Whatever happened to the baseball movie?
The crack of the bat. The roar of the crowd. The green grass and the brown dirt. These are the sights and sounds that bring joy to baseball fans every April, both in person and on the silver screen. Historically, baseball films are released in the spring to coincide with Opening Day, when even the most deadened fanbase can spare a smidge of romance and optimism. The Bad News Bears, Major League, Field of Dreams, Fever Pitch and 42 were all released in April. This year, there are none to be found, and that’s not a scheduling accident. A baseball film hasn’t had a significant theatrical release – in any month, let alone April – since 2016, when Richard Linklater’s Everybody Wants Some!! landed with a thud at the box office.
Related: Screen play: our writers pick their favourite sports movies
It’s a strange phenomenon since movies about other sports are thriving. In March and April, no fewer than four basketball films will be released (Champions, Air, Somewhere in Queens, Sweetwater). Already this year there have been hit movies about the NFL (80 for Brady) and boxing (Creed III). Other 2023 films will tackle wrestling (The Iron Claw), tennis (Challengers), and soccer (Next Goal Wins). The only baseball film on the calendar is The Hill, a faith-friendly true story of a disabled minor leaguer in the 1970s, but it lacks any major stars and is being released in the doldrums of August.
The death of the baseball film might be bewildering to some, but it’s actually consistent with how Hollywood has viewed the genre, as a money-loser that lucked into two boom periods. In the years following 1942’s The Pride of the Yankees, studios approved a series of copycats about major leaguers who overcame various disabilities and challenges. Jimmy Stewart played a pitcher who returns to the mound after having his legs amputated in The Stratton Story, while Ronald Reagan stars as the presidentially named Grover Cleveland Alexander, who battled epilepsy and alcoholism, in The Winning Team. Jackie Robinson played himself in The Jackie Robinson Story, a re-enactment of the season he broke baseball’s color line. William Bendix played the game’s greatest slugger (at the time) in The Babe Ruth Story, one of the worst sports films ever made.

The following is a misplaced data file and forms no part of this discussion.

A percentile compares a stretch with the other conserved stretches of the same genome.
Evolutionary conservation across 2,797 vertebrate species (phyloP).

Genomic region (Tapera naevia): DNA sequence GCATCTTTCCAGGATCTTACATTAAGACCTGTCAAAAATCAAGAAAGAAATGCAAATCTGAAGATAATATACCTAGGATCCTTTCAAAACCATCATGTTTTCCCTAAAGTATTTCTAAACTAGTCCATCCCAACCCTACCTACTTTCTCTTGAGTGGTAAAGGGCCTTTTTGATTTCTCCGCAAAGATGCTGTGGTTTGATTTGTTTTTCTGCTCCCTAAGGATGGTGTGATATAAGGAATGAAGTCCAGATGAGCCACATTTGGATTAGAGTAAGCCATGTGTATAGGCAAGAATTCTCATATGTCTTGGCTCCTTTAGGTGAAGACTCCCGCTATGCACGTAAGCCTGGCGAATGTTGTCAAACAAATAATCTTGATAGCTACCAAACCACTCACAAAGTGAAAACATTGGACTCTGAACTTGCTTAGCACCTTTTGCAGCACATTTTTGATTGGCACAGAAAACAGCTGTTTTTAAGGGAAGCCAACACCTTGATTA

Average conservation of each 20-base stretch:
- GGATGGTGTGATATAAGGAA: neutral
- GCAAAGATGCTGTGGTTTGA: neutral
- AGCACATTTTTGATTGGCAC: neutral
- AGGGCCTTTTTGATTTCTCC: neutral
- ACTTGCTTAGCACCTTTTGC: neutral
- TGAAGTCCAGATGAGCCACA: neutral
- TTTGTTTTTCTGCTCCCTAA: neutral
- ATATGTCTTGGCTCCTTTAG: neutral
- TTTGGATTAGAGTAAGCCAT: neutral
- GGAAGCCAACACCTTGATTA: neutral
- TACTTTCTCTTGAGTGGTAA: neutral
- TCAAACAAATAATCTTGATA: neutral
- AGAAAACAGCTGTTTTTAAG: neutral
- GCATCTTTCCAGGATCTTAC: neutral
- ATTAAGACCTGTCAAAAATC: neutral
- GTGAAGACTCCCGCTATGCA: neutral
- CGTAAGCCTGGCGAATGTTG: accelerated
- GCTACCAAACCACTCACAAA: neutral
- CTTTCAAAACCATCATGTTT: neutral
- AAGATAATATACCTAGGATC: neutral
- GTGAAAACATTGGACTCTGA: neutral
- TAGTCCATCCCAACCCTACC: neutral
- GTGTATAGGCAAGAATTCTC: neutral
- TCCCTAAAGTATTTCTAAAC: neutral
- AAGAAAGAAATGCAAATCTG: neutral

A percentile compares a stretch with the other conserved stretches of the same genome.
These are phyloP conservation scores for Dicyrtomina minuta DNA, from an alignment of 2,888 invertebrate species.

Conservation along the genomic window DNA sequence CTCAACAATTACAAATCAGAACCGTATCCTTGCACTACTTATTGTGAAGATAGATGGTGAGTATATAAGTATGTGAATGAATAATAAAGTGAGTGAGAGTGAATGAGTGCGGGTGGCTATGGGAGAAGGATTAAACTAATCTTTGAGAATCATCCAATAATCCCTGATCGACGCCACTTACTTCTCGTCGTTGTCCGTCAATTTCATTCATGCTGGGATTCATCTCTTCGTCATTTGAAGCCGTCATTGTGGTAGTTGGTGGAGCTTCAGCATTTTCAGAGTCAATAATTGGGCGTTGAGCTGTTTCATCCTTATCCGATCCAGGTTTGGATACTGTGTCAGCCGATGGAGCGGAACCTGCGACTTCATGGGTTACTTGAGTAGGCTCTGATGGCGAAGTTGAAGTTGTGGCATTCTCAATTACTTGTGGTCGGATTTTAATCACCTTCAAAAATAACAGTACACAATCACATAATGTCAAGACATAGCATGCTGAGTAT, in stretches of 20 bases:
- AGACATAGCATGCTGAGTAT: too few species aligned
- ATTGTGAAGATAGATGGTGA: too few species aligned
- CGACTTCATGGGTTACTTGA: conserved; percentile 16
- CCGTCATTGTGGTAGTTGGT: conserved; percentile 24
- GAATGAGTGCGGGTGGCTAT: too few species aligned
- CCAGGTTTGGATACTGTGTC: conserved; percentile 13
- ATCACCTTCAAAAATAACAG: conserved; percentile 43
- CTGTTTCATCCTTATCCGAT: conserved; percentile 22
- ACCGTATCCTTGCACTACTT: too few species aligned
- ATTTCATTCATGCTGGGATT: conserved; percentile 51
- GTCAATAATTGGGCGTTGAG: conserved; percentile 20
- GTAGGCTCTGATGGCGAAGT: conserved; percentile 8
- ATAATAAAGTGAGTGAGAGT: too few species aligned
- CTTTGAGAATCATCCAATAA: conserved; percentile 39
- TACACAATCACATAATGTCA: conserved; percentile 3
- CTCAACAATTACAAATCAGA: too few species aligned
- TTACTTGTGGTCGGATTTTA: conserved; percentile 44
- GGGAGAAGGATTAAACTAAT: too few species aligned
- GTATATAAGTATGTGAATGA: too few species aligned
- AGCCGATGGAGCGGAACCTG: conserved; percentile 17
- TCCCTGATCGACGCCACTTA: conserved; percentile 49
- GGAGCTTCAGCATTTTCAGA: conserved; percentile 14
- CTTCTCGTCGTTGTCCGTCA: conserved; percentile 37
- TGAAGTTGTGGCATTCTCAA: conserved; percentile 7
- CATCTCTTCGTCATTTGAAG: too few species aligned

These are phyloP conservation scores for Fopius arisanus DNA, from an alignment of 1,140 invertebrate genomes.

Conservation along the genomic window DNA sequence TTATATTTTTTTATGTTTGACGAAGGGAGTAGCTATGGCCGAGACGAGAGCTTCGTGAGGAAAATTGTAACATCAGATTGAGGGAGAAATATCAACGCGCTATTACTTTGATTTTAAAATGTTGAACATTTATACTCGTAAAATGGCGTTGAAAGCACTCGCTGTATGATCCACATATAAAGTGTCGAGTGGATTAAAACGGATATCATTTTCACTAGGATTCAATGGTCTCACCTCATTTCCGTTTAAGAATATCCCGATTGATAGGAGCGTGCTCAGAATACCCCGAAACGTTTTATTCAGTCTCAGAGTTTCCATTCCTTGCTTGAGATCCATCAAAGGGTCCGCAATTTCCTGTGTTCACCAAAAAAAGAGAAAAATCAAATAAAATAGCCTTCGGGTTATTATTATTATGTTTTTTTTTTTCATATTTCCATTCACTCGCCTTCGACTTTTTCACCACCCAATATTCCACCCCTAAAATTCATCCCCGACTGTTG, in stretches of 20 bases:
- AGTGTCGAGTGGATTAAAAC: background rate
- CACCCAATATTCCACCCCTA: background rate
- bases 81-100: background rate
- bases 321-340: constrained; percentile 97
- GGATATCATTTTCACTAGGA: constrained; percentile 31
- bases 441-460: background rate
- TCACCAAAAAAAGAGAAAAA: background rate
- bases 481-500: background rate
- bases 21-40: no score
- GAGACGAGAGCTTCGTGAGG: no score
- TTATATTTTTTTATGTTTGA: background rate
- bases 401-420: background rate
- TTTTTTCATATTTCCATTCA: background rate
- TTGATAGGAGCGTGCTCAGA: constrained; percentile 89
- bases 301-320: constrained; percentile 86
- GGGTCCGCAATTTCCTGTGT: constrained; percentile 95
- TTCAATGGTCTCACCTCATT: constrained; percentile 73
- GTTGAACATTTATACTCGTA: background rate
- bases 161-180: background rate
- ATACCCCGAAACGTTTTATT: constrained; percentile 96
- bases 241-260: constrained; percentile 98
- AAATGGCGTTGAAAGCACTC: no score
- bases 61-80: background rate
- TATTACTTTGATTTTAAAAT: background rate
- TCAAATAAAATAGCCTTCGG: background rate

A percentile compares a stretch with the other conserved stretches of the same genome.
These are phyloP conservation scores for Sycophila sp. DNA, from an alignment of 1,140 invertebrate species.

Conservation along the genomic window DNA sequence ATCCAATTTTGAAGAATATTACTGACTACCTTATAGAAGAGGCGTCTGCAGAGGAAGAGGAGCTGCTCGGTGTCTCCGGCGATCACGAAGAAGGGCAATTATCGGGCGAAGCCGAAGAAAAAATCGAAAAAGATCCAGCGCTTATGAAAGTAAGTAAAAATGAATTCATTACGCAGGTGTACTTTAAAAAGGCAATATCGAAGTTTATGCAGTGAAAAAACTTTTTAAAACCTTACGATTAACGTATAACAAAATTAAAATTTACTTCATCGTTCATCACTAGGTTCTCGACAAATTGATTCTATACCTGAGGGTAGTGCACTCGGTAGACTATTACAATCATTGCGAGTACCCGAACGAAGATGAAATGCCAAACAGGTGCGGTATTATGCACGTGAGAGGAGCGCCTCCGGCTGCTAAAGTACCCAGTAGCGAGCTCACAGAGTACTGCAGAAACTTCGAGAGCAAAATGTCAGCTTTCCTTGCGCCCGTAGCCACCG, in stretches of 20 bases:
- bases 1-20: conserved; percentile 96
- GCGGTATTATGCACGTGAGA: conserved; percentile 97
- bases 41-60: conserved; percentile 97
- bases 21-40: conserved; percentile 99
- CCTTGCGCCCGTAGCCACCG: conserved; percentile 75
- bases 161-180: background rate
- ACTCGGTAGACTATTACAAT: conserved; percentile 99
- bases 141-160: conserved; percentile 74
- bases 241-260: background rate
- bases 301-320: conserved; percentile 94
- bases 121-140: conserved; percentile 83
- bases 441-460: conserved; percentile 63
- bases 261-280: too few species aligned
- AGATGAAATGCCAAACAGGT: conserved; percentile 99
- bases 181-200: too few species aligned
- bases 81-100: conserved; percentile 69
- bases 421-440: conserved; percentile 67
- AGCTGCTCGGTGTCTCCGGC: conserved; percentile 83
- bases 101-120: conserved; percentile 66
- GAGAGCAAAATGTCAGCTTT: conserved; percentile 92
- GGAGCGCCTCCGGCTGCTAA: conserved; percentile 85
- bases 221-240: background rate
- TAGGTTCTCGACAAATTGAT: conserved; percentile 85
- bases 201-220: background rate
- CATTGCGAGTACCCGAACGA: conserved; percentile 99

Once the public got their fill of baseball biopics, the genre lay dormant for three decades. There was the occasional hit, like Damn Yankees, Fear Strikes Out or Bang the Drum Slowly. Billy Dee Williams, James Earl Jones and Richard Pryor teamed up for the unfairly forgotten Bingo Long and the Traveling All-Stars and Motor Kings, a 1976 comedy about a group of Negro Leaguers who strike out on their own as a barnstorming team. That same year, The Bad News Bears pioneered the tropes of the underdog sports comedy – including a team of misfits and a reluctant coach – that would be imitated for decades to come.
It wasn’t until The Natural, however, that Hollywood once again saw the baseball film as a profitable venture. Based on the Bernard Malamud novel – and notably changing his bleak ending to a more hopeful one – the Robert Redford starrer grossed $48m and was nominated for three Oscars, paving the way for Bull Durham, Major League, Eight Men Out and Field of Dreams, as well as a wave of kids’ baseball movies like The Sandlot, Angels in the Outfield, Rookie of the Year and Little Big League. After that, the baseball film petered out again, and while the last decade produced both a massive hit (Moneyball) and a hidden gem (Sugar), Hollywood seems to have returned to its baseline position of wariness about the genre’s profitability.